Hello again readers, it’s been a sunny and swelly week on board with our final intern of the season, Elena. I (Lucy) joined her on board the Cap Finistere on Wednesday, the last day of August. It feels like only yesterday I was preparing for this year’s whale watching season with all the other wildlife officers and now I find myself wondering where all the time went.
Our first deck watch together on Wednesday evening in the English channel wasn’t a great start for us. There was a thick fog that at times seemed to engulf the entire ship and a heavy swell that kept most passengers in their cabins.
Thursday was a very different story. As I opened the curtains in our cabin I saw that the sea was flat. The sun had not fully risen yet but with my eager eyes pressed against the window I was keen to get out on deck for a full day sailing across the Bay of Biscay. Despite a slow start, our first sighting was unforgettable! A fin whale, which seemed to pop right up next to the ship took an almighty breath and it was so close not only could we see the blow hole but its exhalation could be heard quite clearly. Both Elena and I were ecstatic, just hearing the breath of these magnificent animals really is quite a humbling experience.
A small pod of three common dolphins were spotted and later on a few beaked whales including a Cuvier’s beaked whale close to the ship. Its beige brown back seen rolling away. As the harbour walls of Bilbao came into sight a passenger noticed a dolphin bow riding another ship. Dolphin often do this, even on our own vessel so it was a joyful sight to see from a different perspective. There were also lots of fish too including breaching tuna, some sun bathing sunfish and whole shoals of other unidentifiable species underneath the water. A large breaching animal was also seen in the distance making quite a splash.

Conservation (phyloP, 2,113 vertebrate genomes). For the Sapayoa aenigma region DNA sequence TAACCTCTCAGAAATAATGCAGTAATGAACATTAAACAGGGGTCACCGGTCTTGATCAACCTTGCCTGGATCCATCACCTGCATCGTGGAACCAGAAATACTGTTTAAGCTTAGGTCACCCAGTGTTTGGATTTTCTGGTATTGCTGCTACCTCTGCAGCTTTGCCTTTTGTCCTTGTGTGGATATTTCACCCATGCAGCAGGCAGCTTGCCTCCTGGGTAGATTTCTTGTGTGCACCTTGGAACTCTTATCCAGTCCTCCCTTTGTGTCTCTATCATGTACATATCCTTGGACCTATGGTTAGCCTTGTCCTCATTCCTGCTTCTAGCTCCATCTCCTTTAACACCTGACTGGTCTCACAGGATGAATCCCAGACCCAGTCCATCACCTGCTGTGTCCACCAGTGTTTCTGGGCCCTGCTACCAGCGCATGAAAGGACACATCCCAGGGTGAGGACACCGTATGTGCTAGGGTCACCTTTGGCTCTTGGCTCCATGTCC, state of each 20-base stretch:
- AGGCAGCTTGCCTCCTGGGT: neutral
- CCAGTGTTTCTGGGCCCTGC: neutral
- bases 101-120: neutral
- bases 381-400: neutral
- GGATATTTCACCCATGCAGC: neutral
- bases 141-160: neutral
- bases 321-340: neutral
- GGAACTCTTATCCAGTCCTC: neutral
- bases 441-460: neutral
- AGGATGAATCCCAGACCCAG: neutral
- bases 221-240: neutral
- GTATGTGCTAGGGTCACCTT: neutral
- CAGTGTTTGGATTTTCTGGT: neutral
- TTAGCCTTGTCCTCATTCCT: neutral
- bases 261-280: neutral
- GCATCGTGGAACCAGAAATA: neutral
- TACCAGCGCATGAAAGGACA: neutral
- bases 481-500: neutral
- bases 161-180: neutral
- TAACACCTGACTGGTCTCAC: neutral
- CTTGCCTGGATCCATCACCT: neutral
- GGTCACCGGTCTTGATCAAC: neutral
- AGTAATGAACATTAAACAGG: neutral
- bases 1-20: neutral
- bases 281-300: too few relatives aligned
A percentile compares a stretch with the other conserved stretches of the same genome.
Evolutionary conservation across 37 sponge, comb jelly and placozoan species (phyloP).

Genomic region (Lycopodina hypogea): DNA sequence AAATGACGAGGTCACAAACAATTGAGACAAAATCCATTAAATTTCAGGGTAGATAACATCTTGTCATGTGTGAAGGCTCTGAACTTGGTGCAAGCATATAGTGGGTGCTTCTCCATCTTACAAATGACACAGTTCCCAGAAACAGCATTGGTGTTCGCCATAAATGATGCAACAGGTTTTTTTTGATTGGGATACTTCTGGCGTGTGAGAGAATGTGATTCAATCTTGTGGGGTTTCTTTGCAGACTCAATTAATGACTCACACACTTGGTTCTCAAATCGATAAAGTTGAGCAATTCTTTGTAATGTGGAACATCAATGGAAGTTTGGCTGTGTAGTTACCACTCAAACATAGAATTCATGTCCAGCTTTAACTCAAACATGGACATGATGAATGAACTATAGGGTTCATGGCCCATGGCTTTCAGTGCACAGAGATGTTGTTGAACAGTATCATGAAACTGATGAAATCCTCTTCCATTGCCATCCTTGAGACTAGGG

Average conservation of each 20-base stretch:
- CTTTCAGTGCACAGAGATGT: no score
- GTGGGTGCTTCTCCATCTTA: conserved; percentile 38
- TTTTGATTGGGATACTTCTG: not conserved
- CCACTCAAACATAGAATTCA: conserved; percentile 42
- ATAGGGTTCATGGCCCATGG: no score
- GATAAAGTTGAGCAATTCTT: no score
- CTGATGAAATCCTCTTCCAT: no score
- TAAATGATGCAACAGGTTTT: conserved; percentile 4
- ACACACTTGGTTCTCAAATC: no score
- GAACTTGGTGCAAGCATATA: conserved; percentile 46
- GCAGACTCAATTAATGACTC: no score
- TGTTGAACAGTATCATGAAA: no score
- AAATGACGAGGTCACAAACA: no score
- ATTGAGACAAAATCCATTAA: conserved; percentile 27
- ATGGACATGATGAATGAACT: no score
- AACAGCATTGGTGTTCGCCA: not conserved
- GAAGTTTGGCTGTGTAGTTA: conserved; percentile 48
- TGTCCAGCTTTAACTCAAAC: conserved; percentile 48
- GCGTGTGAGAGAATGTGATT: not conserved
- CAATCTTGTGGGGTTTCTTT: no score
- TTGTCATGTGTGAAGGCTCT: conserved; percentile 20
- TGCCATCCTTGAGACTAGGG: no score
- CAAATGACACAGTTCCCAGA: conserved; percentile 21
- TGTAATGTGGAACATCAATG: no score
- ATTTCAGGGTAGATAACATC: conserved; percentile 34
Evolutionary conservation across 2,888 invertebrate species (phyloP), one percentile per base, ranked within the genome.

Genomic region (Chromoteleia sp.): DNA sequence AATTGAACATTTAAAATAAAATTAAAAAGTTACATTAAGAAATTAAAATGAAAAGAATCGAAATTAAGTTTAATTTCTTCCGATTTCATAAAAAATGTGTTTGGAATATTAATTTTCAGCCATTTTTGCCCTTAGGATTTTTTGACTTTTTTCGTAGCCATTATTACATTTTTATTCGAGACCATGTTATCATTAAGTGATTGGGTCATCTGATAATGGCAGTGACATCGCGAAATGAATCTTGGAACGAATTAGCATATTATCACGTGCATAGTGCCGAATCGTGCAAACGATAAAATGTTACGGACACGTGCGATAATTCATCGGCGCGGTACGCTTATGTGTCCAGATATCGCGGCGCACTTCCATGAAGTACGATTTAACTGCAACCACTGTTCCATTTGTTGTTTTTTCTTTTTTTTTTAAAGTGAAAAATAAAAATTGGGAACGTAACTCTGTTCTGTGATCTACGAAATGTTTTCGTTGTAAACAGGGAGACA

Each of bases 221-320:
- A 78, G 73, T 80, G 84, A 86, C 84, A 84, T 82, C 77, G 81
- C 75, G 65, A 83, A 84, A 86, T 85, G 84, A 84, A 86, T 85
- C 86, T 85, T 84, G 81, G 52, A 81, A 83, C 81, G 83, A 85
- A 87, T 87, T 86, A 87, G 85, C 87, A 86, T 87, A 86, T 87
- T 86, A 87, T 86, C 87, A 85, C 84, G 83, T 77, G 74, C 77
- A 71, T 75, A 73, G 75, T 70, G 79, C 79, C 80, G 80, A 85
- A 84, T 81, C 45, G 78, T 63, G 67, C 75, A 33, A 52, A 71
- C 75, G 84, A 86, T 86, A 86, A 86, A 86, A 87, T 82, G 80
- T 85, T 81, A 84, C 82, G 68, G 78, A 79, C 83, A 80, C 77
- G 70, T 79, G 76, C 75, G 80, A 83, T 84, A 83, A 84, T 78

That afternoon as we made the return journey from Bilbao the weather had severely worsened. There were really strong winds and sea state 3-5 however this didn’t stop us from spotting a few large whale blows including some sperm whales as we sailed over the canyons. Then as if the mornings close encounter hadn’t been enough there was another really close sighting of a fin whale right next to the ship. I was able to see its body under the water as it slowly rose to the surface next to us allowing us to see its full length and all its fins. Elena and I, as well as the few passengers that stuck it out with us could barely contain ourselves jumping up and down with excitement!
Friday morning called for another deck watch in the Channel where harbour porpoise were spotted. As usual on the following Saturday we woke up hoping for calm seas over the Bay and this week we were not disappointed, as we woke up to a mirror flat ocean. Our first sightings of the day were common dolphins, skimming the water’s surface in the morning sun, then a minke whale as we made our way across the shallow coastal waters of the northern part of the bay. Shortly after the shelf edge we saw off in the distance a pod of pilot whales moving slowly through the water. After a great start to the day we experienced a long pause in sightings but as we ventured closer to Spain we started seeing the blows of large fin whales again and a group of very keen passengers with us had their binoculars and cameras at the ready. By the afternoon the white water had started to reappear but there were still a few more whale blows to note down before arriving into Santander.
Sunday morning brought us back to the French coast and its picturesque Islands but we once again found ourselves in a heavy swell and lots of fog. This didn’t prevent us from seeing lots of common dolphins though which have become frequent visitors to the Islands over the past month. That evening Elena undertook her first children’s presentation and it’s fair to say she did amazingly well keeping both the children and the adults in the audience entertained throughout.
Monday evening came around so quickly and I was once again left feeling like time was slipping through my fingers. We set up for a six hour deck watch where we saw common dolphins, sunfish and sharks underneath the water’s surface. Once thing we had forgotten to take notice of however was the intense glare of the sun on the water’s surface which resulted in both Elena and I going to bed that evening with some interesting looking panda eyes.
The final day of the week soon came around and it was good to see more fin whales rolling by us at regular intervals throughout the Spanish coast and deep abyssal plain. The evening brought with it some common dolphins and minke whales as we sailed over shallower coastal waters. Some very well fed bottlenose dolphins whose sheer size always shocks me compared to that of the slender common dolphins also came bounding towards us just as the sun was starting to set.
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